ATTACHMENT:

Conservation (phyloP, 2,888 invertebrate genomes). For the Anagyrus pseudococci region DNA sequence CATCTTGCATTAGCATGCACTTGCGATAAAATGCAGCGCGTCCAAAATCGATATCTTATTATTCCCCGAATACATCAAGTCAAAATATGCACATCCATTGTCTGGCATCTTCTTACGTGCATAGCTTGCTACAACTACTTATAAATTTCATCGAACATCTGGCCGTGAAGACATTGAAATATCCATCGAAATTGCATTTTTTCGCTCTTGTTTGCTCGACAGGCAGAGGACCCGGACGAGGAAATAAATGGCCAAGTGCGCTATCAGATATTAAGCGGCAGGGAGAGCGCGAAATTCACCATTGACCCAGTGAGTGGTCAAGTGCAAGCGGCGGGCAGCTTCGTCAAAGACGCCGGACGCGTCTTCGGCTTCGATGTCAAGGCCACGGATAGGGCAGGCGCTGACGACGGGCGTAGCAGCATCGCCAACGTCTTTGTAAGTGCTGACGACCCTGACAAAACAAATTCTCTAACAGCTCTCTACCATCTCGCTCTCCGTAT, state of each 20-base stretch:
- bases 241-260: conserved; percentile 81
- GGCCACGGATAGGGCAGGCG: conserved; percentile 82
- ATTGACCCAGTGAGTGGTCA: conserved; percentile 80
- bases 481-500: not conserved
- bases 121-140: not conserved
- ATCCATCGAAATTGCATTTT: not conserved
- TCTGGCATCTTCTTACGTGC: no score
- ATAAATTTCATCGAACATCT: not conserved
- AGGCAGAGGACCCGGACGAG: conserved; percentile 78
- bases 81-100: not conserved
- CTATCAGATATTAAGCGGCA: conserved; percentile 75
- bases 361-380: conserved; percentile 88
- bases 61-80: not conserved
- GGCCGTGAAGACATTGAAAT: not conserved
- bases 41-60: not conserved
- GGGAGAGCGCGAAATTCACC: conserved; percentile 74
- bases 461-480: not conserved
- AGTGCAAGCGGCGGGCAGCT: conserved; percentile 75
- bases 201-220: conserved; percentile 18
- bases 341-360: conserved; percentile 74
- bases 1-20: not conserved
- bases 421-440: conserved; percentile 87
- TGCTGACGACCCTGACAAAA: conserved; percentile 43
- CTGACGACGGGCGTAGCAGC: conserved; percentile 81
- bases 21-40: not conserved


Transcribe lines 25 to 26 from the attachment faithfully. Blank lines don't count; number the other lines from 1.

- CTGACGACGGGCGTAGCAGC: conserved; percentile 81
- bases 21-40: not conserved